The Government has not publicly announced how the Digital Rights Ireland ruling by the EU court will affect said legislation. Fortunately, some politicians have reacted positively to the ruling. For example, the Minister for Education and Science promised that the ruling’s effects on Finnish legislation shall be examined in order to repeal those parts of legislation that are in conflict with the ruling. (4) Some companies have used Finland’s alleged privacy-friendliness as a marketing point for ICT services such as cloud-based services; this is at least indirectly related to the Snowden disclosures.
(1) http://www.talouselama.fi/uutiset/supo+haluaa+seurata+sinua+tarkemmin+ver kossa/a2191293 (2) http://www.itviikko.fi/uutiset/2014/01/21/kybertiedustelulaki-kuumentaa-yritykset-ja-jarjestot-eivat-mukana-valmistelussa/2014993/7 (3) http://www.taloussanomat.fi/uutiskommentit/2014/05/03/uusi-pahaurkintalaki-vai-pienen-suomen-suojakilpi/20146096/12 A Crisis of accountability 37 (4) http://www.lvm.fi/tiedote/4395687/eu-tuomioistuin-totesi-tietojensailyttamista-koskevan-direktiivin-laittomaksi
France The Snowden revelations have caused in France the same schizophrenic uproar that occurred after the NSA/Echelon scandal fifteen years ago. At first, the reports caused a general outcry in media and political circles, but soon after the revelations about French surveillance capabilities were put into light, the outcry silenced and all legal suits that were launched against the US-led SIGINT spying apparatus came to nothing.
In 2013, French Foreign Minister Laurent Fabius made his first public statement more than three weeks after the first Snowden revelations (PRISM). He urged an “official explanation” from the US, as echoed by other major European leaders, after newspapers Der Spiegel and The Guardian reported how the NSA had targeted its spying inside EU institutions.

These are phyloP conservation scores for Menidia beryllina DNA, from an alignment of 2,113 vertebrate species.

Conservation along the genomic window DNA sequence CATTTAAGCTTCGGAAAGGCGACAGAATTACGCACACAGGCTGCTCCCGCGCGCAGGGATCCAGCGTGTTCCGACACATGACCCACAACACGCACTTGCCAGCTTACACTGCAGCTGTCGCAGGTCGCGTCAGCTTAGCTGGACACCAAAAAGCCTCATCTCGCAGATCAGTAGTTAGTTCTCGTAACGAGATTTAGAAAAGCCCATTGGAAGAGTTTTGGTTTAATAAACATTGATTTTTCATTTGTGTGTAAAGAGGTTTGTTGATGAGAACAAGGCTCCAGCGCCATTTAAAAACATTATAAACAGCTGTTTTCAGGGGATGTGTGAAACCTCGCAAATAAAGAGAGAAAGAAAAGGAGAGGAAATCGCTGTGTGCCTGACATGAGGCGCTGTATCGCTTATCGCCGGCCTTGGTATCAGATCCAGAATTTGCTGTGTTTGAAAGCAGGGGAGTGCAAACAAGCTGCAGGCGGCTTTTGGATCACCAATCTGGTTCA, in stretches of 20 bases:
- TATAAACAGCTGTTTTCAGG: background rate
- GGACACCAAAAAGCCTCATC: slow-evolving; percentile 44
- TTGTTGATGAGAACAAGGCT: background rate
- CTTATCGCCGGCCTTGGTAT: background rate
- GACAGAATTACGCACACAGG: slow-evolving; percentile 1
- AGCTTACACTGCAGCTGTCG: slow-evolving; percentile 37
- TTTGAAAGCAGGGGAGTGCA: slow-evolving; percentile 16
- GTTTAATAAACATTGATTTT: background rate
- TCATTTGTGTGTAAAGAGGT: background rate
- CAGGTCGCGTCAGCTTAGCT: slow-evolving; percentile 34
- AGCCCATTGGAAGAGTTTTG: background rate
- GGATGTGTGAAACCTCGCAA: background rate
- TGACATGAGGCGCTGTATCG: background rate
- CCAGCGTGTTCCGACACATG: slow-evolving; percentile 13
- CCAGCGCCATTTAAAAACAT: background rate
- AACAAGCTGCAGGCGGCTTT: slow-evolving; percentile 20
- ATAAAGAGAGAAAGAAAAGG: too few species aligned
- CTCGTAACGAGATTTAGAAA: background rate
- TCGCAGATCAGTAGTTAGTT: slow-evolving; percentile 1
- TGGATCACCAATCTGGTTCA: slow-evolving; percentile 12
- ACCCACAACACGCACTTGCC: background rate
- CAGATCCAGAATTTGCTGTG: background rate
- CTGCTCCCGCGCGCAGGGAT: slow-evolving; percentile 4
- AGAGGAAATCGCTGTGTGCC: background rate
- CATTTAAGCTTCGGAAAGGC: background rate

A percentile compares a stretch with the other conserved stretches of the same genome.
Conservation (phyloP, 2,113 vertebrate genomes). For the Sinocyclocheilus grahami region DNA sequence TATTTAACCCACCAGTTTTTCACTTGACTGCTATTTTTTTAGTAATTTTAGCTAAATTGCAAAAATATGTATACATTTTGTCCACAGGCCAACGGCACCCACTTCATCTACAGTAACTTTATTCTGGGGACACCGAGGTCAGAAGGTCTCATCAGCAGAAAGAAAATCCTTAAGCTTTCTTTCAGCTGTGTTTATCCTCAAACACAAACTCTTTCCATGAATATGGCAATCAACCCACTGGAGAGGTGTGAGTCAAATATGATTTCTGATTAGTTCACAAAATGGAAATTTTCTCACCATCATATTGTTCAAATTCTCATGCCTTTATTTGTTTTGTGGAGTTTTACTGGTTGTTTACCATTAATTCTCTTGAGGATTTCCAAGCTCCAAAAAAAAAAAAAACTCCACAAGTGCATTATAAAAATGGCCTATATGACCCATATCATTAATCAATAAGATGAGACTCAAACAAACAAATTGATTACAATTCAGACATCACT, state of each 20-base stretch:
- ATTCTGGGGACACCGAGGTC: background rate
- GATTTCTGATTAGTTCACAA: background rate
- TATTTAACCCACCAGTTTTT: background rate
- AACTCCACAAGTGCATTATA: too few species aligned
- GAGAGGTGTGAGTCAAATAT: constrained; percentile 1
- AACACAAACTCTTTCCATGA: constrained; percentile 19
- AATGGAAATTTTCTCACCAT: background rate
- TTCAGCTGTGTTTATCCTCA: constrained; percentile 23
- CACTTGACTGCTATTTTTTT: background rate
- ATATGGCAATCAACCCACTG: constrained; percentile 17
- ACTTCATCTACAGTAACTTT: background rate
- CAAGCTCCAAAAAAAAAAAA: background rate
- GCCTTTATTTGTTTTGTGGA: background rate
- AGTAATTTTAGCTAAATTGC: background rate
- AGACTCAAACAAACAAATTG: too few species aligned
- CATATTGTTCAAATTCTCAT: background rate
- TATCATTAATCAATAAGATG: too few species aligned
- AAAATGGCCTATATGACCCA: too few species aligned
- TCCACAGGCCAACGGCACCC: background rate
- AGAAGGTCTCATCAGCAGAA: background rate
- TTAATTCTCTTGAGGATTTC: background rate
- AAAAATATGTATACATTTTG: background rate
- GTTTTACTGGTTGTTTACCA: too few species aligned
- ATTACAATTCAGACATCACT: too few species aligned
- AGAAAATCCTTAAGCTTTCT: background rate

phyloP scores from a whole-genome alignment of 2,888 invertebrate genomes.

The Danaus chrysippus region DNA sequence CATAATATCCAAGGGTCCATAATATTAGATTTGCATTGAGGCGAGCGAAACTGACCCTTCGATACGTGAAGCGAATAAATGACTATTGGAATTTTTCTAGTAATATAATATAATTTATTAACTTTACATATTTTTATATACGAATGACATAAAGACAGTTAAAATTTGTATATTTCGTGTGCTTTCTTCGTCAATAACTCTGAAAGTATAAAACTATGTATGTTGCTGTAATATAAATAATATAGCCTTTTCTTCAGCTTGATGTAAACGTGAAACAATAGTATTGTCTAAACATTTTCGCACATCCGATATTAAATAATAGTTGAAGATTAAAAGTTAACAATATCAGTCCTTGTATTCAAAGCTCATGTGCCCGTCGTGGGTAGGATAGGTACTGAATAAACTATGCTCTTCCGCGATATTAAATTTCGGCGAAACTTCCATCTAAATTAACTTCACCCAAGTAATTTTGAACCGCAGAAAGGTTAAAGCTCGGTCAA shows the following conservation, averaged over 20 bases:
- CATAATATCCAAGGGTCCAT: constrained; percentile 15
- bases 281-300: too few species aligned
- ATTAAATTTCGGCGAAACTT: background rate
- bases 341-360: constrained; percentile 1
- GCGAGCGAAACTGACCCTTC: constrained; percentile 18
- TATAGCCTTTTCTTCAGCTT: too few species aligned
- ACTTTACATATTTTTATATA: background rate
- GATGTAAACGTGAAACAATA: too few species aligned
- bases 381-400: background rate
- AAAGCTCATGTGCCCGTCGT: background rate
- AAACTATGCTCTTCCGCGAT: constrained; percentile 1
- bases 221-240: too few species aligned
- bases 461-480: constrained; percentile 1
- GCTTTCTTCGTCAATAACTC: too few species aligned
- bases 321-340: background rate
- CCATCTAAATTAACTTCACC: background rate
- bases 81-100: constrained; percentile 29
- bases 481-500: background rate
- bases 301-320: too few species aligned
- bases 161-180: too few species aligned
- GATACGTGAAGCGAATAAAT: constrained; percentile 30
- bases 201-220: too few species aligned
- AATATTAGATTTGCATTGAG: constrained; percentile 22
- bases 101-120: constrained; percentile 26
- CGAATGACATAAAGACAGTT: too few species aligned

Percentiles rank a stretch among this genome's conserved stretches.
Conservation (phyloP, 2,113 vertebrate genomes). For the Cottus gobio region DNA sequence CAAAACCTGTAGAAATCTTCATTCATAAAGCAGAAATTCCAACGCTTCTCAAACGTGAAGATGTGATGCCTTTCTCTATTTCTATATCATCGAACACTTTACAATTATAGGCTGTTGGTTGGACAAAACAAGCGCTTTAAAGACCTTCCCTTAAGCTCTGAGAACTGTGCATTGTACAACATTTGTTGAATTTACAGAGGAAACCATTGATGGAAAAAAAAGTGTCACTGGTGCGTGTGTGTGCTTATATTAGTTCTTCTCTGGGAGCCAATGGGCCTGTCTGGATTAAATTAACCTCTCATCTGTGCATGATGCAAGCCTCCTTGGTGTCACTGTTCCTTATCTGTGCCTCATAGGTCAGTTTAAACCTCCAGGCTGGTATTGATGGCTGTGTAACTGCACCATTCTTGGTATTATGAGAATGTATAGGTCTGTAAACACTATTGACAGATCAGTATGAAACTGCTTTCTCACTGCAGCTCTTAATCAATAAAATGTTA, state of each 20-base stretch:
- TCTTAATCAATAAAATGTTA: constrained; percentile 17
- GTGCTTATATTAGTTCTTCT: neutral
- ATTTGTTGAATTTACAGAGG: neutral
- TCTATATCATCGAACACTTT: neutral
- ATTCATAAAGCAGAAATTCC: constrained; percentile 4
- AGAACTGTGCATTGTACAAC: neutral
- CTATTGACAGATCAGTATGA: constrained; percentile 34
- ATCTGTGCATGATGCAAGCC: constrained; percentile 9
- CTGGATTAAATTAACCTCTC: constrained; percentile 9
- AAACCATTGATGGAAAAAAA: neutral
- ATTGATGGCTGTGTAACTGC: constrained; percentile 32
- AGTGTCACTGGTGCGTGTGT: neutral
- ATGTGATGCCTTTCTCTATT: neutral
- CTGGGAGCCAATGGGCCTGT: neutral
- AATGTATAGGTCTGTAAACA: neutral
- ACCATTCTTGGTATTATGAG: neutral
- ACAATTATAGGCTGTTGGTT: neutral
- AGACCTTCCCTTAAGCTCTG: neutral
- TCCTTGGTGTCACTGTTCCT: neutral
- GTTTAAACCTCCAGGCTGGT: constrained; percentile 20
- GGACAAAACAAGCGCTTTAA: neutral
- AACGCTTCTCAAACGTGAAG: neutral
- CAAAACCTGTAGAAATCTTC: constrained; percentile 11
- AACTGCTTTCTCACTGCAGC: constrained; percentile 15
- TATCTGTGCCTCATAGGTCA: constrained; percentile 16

The only major diplomatic gesture taken by Laurent Fabius took place on October 21, 2013, when he stated he had “called immediately” the US Ambassador for a special meeting. That gesture came after daily newspaper Le Monde published new documents from the Snowden files showing how massive was the scale of NSA spying of French special interests.
Just after the first Guardian article on June 5, media columnists and major political figures urged the French government to ask for official explanations.
Some argued for the opening of Parliamentary inquiries. In fact, these special investigation powers — like the one that was launched in Germany, for instance — were never engaged in the French Parliament (National Assembly and Senate). Not even a single MP dared to merely propose a resolution that would have created a “commission d'enquête”. Some left-wing MPs recently quoted the NSA-led spying scheme, explaining that it must be stopped as a “prelude” to pursuing talks regarding the Transatlantic treaty. In fact, French Socialist EuroMPs — allies to the French President Hollande — declared on July 1st that the inquiry should be led by the European Parliament. The “Committee of Inquiry on Electronic Mass Surveillance of EU Citizens” was launched four days later.
security and civil rights experts for a conference called “Numérique, renseignement et vie privée : de nouveaux défis pour le droit” (Digital issues, intelligence and privacy: new challenges for the legal system).